Date of Degree
PhD (Doctor of Philosophy)
Community and Behavioral Health
As a growing body of research has focused on the individual, social, and environmental factors that facilitate life after spinal cord injury (SCI), particular emphasis has been placed on health conditions that are modifiable and preventable. Subsequent injuries are a serious health problem for individuals with SCI. They are a direct threat to further morbidity and mortality, and are both a cause and consequence other secondary health conditions.
As a first step toward understanding this public health problem, the purpose of this dissertation research was to describe the patterns, burdens, and prevention of subsequent injury among individuals with SCI. In three distinct, but related studies, this dissertation examined the characteristics of hospitalizations due to an injury among individuals with paraplegia, and compared the differences in length of stay (LOS) and hospital costs of injury hospitalizations between individuals with quadriplegia versus paraplegia. In addition, it explored the experience of subsequent injury among individuals with SCI who return to work and examined perceptions of threat and efficacy in preventing subsequent injury using the Extended Parallel Process Model. Using discharge level weighting available in the Nationwide Inpatient Sample, Study 1 calculated national estimates of injury hospitalizations for individuals with paraplegia by patient, hospital, and injury characteristics. Most injury hospitalizations occurred among males, to individuals 35-49 years, and were due to falls, poisonings, or motor vehicle traffic. With the same dataset, Study 2 used logistic regression to estimate the effect of patient characteristics on odds of hospitalized patients with quadriplegia versus paraplegia, and linear regression to estimate predicted differences in hospital costs for individuals with quadriplegia compared to paraplegia. Fewer injury hospitalizations but longer hospital stays, and higher hospital costs per discharge were found for individuals with quadriplegia compared to individuals with paraplegia. Males, younger age, and the uninsured were significant predictors of higher hospital costs. Finally, Study 3 used in-depth interviews to qualitatively explore the perceptions on subsequent injury among individuals with SCI who return to work, and found individuals with SCI who return to work recognized the importance of preventing subsequent injury, and were taking actions to prevent subsequent injury in their daily life and in the workplace.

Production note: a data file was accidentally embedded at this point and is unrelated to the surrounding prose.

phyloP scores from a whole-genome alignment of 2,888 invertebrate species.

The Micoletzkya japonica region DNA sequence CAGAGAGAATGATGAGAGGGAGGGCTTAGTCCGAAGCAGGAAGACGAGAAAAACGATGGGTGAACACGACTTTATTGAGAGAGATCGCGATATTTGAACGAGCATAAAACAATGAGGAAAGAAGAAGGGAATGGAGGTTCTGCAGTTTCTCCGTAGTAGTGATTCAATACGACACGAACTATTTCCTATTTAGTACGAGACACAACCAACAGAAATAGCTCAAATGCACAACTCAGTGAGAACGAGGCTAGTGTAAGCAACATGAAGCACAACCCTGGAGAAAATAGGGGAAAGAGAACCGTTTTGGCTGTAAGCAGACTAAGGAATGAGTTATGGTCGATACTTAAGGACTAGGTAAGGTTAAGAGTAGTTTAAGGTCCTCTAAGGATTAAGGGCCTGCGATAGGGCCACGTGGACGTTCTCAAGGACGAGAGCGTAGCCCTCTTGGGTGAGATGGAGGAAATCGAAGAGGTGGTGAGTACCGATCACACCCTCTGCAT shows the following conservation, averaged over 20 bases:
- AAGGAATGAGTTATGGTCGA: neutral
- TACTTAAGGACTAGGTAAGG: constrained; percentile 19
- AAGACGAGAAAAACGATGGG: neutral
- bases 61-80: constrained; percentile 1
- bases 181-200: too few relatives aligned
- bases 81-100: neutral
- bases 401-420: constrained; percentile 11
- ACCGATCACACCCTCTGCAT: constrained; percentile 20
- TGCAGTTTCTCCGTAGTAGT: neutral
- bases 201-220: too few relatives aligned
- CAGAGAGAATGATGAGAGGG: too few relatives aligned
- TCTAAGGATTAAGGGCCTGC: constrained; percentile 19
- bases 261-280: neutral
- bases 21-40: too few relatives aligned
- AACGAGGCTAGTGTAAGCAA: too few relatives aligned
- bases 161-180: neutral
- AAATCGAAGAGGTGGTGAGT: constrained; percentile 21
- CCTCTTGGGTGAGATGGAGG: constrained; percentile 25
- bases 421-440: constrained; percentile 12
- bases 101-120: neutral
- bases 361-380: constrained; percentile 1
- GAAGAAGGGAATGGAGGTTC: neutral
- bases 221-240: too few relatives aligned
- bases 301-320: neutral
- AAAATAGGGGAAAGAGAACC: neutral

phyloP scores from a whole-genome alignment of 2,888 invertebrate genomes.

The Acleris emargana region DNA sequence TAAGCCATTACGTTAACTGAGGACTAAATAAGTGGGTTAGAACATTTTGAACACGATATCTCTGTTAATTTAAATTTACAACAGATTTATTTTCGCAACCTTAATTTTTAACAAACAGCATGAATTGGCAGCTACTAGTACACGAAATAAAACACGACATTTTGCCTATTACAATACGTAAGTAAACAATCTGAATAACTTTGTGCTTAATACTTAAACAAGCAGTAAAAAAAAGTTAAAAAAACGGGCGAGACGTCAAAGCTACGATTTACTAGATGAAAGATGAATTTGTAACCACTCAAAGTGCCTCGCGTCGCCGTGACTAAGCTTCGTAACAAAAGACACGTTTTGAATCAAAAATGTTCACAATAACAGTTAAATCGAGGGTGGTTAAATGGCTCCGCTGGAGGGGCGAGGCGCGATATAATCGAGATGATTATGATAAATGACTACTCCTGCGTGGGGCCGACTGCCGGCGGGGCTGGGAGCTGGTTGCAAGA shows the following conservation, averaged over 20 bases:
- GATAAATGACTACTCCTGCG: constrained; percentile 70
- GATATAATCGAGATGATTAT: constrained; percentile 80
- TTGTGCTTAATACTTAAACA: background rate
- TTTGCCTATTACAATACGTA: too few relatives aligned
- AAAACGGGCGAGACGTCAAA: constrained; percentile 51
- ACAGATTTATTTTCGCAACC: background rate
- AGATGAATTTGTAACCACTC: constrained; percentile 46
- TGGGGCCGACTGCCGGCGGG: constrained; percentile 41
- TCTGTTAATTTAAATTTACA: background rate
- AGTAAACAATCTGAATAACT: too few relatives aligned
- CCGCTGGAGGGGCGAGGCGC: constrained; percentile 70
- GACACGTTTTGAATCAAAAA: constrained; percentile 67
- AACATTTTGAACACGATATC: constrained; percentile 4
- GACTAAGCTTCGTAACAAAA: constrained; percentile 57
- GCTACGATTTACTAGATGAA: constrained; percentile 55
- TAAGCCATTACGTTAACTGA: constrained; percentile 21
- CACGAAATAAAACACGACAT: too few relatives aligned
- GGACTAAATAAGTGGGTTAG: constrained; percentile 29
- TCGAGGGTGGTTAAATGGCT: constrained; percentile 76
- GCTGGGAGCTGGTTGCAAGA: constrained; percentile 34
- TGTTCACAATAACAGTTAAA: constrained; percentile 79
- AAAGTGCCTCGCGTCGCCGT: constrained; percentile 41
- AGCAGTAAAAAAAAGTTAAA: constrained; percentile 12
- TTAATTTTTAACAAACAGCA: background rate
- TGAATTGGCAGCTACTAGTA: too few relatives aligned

The significance of this research is that it is the first description of injury hospitalizations for all causes of injury by specific type of SCI, and the associated medical outcomes of LOS and direct medical costs. Prevention of subsequent injury should be a priority. The perceptions of individuals with SCI about the severity of and their susceptibility to injury and the efficacy of individual and environmental actions to prevent subsequent injury described in this research should be used to inform the development of interventions that prevent subsequent injury.
Extended Parallel Process Model, Hospital costs, Perceived efficacy, Perceived threat, Spinal cord injury, Subsequent injury
xiv, 170 pages
Includes bibliographical references (pages 160-170).
Copyright 2013 Erin Ose Heiden